The following, Women Beware: Think Twice Before Popping Prescription Painkillers, is a guest post by Trevor, a freelance writer and recovering addict & alcoholic who’s been clean and sober for over 5 years.
It could never happen to you. You’ve never been interested in “getting high.” You just want to get through a day of soccer practices and piano recitals without doubling over in pain. Or maybe you’re the mom who wants relief from her crippling migraines so that she can feel normal again. But the reality is, if you take prescription painkillers, addiction can happen to you.
This nation has an opioid epidemic because prescription painkillers are highly addictive. And it’s becoming more of a problem for women than men. To be clear, opioids are an equal opportunity drug; both men and women can become addicted. But women are finding themselves addicted at alarming rates.
Prescription Painkillers Are a Growing Problem for Women
According to data from the Centers for Disease Control (CDC), women’s death by opioid painkillers increased by 400 percent between 1990 and 2010 while men’s opioids deaths only increased by 265 percent.
A 2010 American Journal of Public Health study found that women were also more likely to be prescribed opioids and given higher doses for longer periods of time.
The CDC estimates that about 18 women die from prescription painkiller overdoses every day. It usually starts innocently enough. We take painkillers to dull the pain, but then it becomes a problem.
How Opioid Addiction Happens
Addiction is a disease that affects the reward center of the brain. Painkillers bind to opiate receptors in the brain to block the brain’s perception of pain. In doing so, they also provide the user with feelings of euphoria. Over time, they become less effective, so you’ll need more of the drug to produce the same effect.
Opiate receptors are typically bound by hormones called neurotransmitters. When the receptors are bound, the brain gets the message that it has produced enough of a hormone and it will stop. Natural neurotransmitters can’t bind to anything, so the body stops producing them. This is how we become reliant on the painkillers. Our bodies need these hormones to react to pain and pleasure. And when you’re addicted, the drug provides the fastest and strongest source.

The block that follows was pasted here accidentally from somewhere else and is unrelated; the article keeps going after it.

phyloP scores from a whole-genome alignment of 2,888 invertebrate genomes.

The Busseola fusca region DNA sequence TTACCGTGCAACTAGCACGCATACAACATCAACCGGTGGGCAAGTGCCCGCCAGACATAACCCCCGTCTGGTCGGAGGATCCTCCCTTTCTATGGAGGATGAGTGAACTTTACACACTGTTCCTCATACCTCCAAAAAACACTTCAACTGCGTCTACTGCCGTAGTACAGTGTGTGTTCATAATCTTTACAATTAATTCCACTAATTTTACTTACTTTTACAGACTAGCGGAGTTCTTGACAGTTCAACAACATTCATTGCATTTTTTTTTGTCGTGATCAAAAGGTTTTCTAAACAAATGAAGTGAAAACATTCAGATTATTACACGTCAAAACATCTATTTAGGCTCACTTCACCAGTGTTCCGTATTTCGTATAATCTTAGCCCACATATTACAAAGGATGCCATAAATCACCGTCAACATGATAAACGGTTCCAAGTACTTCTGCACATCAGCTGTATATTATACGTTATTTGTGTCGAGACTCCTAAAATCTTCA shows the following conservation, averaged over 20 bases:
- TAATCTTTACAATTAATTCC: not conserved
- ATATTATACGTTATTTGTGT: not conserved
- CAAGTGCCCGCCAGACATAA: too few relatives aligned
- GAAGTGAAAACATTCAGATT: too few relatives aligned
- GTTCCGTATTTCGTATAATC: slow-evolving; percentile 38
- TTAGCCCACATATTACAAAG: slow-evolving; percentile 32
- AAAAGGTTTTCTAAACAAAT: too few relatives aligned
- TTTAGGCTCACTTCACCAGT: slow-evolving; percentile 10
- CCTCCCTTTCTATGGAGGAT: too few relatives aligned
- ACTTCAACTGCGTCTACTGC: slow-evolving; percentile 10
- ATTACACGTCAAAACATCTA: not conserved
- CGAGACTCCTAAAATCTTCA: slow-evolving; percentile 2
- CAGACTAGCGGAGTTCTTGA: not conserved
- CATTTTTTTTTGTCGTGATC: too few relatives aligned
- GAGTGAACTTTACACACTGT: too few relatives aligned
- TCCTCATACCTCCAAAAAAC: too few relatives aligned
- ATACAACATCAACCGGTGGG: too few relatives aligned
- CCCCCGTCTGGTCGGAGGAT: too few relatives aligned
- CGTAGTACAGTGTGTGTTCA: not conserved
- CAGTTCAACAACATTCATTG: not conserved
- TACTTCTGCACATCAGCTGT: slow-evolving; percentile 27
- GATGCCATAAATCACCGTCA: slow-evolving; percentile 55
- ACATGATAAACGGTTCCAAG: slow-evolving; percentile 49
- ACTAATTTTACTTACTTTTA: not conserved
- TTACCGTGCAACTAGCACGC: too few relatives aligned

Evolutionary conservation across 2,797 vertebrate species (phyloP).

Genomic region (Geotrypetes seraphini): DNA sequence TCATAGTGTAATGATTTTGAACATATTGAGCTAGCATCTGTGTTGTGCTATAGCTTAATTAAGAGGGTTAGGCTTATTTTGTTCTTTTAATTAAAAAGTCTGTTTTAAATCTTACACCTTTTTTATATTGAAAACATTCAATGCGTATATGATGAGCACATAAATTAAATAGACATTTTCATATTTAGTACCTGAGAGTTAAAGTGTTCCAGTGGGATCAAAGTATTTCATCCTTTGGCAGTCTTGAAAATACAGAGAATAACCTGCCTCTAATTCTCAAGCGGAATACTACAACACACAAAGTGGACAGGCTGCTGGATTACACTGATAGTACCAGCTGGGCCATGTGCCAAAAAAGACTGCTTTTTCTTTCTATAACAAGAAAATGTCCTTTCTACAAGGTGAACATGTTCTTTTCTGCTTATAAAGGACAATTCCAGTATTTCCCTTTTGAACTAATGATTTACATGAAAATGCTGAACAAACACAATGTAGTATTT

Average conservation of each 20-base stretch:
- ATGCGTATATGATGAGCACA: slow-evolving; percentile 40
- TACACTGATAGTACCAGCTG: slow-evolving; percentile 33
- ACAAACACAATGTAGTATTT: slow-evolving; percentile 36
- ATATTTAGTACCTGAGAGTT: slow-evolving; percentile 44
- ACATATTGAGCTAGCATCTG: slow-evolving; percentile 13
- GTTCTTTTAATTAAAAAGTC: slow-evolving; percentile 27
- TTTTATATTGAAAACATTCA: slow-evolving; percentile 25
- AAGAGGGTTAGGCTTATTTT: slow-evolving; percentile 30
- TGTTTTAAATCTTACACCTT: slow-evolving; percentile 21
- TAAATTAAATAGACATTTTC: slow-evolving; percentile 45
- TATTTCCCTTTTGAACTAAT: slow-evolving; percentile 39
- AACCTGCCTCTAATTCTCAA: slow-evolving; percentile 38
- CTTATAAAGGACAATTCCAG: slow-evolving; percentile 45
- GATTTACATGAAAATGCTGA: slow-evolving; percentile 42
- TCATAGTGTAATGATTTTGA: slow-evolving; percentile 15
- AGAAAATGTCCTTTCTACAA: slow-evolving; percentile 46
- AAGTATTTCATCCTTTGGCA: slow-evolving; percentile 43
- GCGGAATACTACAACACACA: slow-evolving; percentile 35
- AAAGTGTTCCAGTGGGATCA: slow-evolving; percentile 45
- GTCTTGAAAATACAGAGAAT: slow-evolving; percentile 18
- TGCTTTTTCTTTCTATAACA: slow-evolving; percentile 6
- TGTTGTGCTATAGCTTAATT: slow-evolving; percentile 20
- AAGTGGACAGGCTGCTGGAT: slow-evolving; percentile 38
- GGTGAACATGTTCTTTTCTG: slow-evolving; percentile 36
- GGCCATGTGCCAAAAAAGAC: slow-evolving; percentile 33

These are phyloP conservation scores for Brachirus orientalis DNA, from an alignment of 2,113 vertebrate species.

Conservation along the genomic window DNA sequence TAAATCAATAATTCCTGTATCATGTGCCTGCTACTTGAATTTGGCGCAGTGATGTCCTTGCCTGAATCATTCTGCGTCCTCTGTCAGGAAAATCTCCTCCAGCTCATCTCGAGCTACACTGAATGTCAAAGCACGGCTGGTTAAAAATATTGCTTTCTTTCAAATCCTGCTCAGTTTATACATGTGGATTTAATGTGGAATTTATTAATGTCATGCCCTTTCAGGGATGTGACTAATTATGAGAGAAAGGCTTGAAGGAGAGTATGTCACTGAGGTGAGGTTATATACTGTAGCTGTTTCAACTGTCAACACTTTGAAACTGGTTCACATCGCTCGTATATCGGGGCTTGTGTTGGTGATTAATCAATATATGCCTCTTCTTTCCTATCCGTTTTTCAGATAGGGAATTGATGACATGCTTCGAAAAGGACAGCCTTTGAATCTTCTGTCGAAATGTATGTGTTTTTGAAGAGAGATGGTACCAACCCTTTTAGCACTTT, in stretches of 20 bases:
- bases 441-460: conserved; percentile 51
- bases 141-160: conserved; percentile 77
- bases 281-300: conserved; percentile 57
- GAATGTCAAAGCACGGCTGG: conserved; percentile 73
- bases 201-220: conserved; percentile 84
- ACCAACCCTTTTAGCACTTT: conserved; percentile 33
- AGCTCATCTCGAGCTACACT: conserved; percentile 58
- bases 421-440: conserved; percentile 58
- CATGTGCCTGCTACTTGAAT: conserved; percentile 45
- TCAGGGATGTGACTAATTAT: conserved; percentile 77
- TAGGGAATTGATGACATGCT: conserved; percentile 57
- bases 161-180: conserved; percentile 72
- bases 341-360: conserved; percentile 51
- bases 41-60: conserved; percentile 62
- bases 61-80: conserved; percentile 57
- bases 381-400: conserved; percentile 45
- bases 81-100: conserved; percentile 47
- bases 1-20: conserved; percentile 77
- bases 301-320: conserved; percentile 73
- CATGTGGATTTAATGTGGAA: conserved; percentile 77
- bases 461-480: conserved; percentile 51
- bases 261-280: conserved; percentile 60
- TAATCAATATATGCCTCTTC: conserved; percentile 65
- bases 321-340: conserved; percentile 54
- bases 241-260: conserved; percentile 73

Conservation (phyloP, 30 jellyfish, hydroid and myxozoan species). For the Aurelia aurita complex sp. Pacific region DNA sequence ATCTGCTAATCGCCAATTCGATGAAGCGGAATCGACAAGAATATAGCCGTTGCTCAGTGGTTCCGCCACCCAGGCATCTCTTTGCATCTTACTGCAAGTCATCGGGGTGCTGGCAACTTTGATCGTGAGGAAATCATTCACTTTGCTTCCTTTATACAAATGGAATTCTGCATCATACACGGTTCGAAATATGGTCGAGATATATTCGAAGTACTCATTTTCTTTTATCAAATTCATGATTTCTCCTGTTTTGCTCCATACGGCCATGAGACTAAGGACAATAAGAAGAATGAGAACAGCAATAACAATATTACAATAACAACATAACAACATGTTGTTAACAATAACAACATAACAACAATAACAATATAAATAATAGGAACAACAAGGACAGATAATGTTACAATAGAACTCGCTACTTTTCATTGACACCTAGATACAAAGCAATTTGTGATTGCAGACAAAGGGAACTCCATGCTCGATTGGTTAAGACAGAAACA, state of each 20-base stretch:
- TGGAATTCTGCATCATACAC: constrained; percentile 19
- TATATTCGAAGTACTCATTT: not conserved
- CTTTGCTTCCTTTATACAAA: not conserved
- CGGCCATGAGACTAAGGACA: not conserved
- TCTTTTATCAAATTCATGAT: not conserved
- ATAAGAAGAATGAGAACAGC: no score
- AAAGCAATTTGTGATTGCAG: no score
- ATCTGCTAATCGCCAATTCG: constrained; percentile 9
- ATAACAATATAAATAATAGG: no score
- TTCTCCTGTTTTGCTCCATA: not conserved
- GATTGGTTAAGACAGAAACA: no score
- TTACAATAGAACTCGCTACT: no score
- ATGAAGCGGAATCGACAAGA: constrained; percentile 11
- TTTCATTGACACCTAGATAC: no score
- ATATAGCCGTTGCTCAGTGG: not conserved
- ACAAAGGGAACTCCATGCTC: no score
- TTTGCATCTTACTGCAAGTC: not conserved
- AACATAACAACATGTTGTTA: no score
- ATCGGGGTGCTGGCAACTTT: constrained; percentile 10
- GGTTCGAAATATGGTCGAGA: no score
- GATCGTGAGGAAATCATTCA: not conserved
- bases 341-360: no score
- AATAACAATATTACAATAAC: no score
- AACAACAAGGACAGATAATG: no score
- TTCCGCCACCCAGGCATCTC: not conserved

Prescription Painkiller Alternatives
Even if your doctor liberally prescribes opioid painkillers, it’s up to you to be responsible.
If you decide to fill the prescription, take the painkillers only when you absolutely need them. This should be an occasional thing. If you’re taking painkillers daily, you may want to consider another option. Prescription painkillers should never be a long-term solution for chronic pain.
If you want to avoid addiction, painkiller alternatives are your best bet. Here are a few to consider:
- Treat the root of your pain – Talk to your doctor about the root cause of your pain and whether it can be addressed by surgery or physical therapy. It’s not the quick or easy fix, but it should be a lasting one.
- Marijuana for pain – If you live in a state where medical marijuana is legal for pain, this may be a great option. Mounting research shows that marijuana may be as effective for pain as opioid painkillers. In fact, a Cannabis and Cannabinoid Research survey concluded that 93 percent of patients prefer cannabis over opioids for pain management.
- Corticosteroids – If injured nerves are at the root of your pain, corticosteroid injections may help by inhibiting these nerves.
- Nonsteroidal Anti-Inflammatory Drugs (NSAID) – NSAIDs include anti-inflammatory drugs like Aleve, but there are more potent forms available by prescription. These aren’t addictive like opioids, but they do come with some risks, like organ toxicity, kidney or liver failure or ulcers.
Good people are finding themselves addicted to painkillers every day. The best lesson we can learn from their experiences is this: It most definitely can happen to you.
If you can avoid prescription painkillers, you should do so. If you feel you need them, use them sparingly. It’s much easier than you think to lose control.
Sources & Further Reading
CDC: Prescription Painkiller Overdoses A Growing Epidemic, Especially Among Women https://www.cdc.gov/vitalsigns/prescriptionpainkilleroverdoses/index.html
2010 American Journal of Public Health study https://www.ncbi.nlm.nih.gov/pubmed/20724688
Measuring the Addiction Epidemic in Real Time https://www.detoxlocal.com/resources/addiction-statistics/
Cannabis and Cannabinoid Research survey http://online.liebertpub.com/doi/10.1089/can.2017.0012
Share This Article